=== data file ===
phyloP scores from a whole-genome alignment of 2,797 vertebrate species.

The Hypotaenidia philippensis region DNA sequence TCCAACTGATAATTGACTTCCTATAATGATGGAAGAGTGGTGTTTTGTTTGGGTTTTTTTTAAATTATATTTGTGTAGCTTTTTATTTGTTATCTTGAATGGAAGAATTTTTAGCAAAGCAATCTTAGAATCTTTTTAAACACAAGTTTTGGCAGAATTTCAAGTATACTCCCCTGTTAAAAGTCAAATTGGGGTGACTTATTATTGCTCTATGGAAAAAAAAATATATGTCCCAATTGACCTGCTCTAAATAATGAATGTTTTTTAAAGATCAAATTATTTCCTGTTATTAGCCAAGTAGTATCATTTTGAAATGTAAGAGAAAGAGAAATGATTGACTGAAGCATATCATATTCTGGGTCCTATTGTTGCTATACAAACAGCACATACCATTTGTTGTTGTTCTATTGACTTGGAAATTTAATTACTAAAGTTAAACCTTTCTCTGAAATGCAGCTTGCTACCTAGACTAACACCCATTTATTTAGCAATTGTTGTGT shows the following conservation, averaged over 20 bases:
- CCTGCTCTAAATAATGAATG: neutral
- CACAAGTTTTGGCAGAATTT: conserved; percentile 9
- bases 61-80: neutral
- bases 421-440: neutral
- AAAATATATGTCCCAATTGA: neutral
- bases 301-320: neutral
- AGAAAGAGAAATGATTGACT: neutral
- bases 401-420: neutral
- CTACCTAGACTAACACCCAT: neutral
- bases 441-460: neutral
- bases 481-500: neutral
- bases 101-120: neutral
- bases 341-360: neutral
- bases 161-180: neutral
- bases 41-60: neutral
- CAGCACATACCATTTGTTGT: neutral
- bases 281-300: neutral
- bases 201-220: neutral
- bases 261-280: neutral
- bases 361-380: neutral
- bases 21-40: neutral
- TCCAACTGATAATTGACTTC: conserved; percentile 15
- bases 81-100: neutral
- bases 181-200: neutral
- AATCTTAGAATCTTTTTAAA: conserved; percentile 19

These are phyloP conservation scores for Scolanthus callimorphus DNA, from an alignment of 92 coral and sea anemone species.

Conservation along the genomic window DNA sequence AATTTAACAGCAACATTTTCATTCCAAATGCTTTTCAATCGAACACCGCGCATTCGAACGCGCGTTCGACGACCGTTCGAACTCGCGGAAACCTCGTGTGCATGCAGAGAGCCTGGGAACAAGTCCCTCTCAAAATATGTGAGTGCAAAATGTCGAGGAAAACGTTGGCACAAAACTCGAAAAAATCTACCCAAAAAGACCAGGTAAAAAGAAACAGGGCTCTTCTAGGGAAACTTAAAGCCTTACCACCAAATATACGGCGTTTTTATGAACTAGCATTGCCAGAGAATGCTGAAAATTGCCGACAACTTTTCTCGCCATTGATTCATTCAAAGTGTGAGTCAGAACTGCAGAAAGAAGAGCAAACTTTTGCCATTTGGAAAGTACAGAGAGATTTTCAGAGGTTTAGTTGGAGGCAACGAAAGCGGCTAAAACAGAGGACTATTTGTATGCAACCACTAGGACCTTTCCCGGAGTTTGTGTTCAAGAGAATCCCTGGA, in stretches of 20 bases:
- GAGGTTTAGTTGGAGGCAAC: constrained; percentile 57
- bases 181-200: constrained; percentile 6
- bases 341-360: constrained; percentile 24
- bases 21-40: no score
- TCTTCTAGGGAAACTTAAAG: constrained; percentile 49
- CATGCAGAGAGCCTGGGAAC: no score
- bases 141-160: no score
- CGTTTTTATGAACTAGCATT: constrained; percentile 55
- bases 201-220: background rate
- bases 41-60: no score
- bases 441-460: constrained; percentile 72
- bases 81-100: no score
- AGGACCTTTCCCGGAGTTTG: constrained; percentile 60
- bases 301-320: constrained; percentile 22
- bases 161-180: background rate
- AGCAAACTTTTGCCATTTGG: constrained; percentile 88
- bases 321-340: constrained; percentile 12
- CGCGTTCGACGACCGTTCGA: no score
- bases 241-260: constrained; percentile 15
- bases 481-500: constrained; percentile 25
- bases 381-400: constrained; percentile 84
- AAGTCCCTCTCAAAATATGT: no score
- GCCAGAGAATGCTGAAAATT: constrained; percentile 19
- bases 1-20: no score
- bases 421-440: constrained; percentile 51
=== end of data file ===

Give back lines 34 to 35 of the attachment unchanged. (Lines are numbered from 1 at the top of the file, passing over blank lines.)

- TCTTCTAGGGAAACTTAAAG: constrained; percentile 49
- CATGCAGAGAGCCTGGGAAC: no score